Centennial Volunteer Ambassador for Rosie the Riveter/WWII Home Front National Historical Park
It’s January 23rd and the community service world is still riding off of that MLK Jr Day high. Here in Richmond, California, the day was indeed a triumph – it didn’t rain! I planned a modest event at the Rosie the Riveter/WWII Home Front National Historical Park Visitor Center in affiliation with a larger event on the Richmond Greenway.
It was interesting to be involved with two events in one day. We ended up doing it this way because my supervisor wanted me to gain the experience of planning and carrying out my own event and we still wanted to support the Greenway project. This was the first work day I’ve organized at any of my parks and I have to give props to my supervisor who encouraged me to persist with my idea even when I met opposition at various phases of implementation.
The horticulturalist for our four parks was able, at the last minute, to attend! He certainly helped the event run more smoothly than I would have on my own. This event was a great learning experience for me, and it was wonderful to have Keith there to provide a sense of security – that no matter what our event would go well. Now I know I should have never been nervous because, of course, volunteers are fundamentally good people that want you to succeed! It makes me see these types of projects differently when I realize that everyone there is on my team: instead of waiting for me to fail, they’re eager to lift me up. Neat!
At Rosie the Riveter/WWII Home Front National Historical Park Visitor Center we had eight volunteers show up – and everyone filled out there 301as! After a brief safety talk and welcome to the site we got started right away clearing out the old plants from the garden beds.
We talked about how the Civil Rights Movement of the 1960s (where we know Dr. Martin Luther King Jr from) was precipitated by huge migrations of African Americans out of the south in the 1940s and a new mixing of races across the country that was necessitated by the American Home Front’s mobilization to win WWII. The social changes that we remember as a sort of “Golden Era” of progress towards equality can be traced directly to WWII, making Rosie the Riveter/WWII Home Front NHP a great place to give back on MLK Jr Day!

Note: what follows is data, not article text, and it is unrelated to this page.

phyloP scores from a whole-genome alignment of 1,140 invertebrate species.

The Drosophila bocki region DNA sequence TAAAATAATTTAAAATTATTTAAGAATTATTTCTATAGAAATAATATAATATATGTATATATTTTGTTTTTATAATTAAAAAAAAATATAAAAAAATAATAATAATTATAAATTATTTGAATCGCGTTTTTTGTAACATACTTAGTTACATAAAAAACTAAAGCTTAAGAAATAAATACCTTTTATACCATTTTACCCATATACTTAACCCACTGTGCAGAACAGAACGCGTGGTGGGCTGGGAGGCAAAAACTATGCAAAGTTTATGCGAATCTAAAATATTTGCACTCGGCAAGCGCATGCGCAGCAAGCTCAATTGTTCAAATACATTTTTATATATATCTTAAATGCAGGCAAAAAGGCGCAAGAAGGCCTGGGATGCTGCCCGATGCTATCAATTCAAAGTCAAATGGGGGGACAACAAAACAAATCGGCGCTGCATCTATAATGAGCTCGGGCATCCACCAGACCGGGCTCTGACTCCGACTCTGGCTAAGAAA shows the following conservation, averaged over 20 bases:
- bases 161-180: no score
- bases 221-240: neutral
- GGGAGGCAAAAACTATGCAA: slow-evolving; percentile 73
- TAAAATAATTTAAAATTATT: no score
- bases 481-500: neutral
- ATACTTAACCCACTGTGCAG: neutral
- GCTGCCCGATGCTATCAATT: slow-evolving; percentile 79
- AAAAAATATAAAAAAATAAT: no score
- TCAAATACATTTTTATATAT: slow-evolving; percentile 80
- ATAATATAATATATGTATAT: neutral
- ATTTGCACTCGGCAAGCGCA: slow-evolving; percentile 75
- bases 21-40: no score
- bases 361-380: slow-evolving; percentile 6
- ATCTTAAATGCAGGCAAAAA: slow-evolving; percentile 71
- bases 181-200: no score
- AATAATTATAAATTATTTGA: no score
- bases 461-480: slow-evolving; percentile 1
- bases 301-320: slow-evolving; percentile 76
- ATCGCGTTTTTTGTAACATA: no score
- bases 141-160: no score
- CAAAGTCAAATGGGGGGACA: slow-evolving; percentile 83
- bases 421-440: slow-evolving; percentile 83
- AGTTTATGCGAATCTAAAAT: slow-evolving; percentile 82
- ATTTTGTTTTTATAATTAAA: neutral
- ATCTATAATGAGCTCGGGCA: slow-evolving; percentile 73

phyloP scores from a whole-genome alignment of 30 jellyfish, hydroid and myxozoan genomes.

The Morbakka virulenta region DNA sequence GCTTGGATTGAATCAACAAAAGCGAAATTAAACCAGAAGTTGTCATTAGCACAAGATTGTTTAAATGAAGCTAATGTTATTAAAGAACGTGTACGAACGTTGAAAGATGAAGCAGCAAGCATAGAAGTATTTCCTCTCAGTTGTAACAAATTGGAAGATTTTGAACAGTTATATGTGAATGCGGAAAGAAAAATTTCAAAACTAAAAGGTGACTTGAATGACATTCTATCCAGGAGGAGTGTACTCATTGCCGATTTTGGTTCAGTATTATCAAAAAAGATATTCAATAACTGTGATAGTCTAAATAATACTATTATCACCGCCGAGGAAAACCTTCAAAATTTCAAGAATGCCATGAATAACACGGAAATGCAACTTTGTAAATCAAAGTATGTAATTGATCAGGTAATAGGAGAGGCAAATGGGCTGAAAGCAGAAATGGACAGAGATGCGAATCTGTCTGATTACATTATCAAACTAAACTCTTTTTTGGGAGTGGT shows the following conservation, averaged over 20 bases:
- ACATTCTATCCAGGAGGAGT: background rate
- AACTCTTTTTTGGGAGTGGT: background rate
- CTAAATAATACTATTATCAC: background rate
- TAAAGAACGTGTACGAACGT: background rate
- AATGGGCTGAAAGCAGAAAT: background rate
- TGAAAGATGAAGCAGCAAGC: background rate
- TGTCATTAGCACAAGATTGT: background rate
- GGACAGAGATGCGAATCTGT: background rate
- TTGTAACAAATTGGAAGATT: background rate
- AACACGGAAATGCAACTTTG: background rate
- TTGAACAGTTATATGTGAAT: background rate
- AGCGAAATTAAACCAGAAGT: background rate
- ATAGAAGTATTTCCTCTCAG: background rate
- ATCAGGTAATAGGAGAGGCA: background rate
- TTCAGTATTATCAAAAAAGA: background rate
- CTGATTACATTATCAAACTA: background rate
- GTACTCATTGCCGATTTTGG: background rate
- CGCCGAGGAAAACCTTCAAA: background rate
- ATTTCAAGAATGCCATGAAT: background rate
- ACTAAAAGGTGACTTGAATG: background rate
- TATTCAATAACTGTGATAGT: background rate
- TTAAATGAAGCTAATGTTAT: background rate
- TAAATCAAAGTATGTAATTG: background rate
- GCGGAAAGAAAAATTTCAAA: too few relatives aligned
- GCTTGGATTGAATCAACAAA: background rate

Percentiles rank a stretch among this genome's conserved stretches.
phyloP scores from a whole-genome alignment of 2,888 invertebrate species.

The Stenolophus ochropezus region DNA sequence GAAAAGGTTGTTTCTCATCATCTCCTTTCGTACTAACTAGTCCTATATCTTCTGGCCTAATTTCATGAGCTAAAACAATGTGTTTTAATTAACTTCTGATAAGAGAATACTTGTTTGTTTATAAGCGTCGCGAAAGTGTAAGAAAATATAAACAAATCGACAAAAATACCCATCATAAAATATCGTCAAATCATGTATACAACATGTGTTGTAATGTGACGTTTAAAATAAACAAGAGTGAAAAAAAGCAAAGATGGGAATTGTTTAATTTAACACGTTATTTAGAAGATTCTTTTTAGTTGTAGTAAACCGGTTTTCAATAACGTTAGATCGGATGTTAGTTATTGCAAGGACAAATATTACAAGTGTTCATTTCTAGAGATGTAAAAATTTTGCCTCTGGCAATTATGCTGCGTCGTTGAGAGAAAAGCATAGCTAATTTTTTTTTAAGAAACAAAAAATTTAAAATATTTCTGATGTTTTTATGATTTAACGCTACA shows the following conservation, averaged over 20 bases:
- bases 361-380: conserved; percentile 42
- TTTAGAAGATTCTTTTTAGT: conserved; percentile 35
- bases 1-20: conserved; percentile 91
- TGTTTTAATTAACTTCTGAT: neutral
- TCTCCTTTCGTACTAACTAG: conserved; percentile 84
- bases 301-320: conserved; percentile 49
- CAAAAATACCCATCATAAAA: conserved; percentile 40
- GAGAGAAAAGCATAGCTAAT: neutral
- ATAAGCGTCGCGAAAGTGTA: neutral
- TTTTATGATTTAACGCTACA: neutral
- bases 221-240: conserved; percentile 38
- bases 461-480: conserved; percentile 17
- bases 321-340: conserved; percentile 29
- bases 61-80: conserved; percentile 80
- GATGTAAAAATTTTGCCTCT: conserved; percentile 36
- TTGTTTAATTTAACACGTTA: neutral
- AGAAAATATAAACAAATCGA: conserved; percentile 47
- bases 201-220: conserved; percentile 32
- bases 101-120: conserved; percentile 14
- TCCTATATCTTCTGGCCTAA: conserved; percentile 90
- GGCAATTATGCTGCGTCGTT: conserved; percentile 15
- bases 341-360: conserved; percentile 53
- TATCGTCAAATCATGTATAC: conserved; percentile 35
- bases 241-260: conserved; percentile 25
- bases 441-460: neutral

After we got all our plants in the mulch, the rosemary trimmed, the sidewalks swept, and gave a big THANK YOU, we were done at the Visitor Center. I then packed up the van and headed down to the Richmond Greenway to join two of our Park Rangers where they were tabling.
The Richmond Greenway is a “rails to trails” type of park that stretches some 40 blocks through Richmond and clearly, based on the thoughtful playscapes and love-soaked graffiti, holds a special place in the heart of the city.
Richmond, California is a very cool town. I know it’s largely due to the nature of my internship but I’ve never lived in a city that has such a vibrant, locally-sourced community service element. One of the nonprofits with deep roots here is Groundwork Richmond, a part of the national Groundwork organization that focuses on bringing natural spaces to urban areas. Groundwork Richmond is one of the partner organizations of our four parks. Our relationship is so close that their new Deputy Director is none other than our former Education Technician!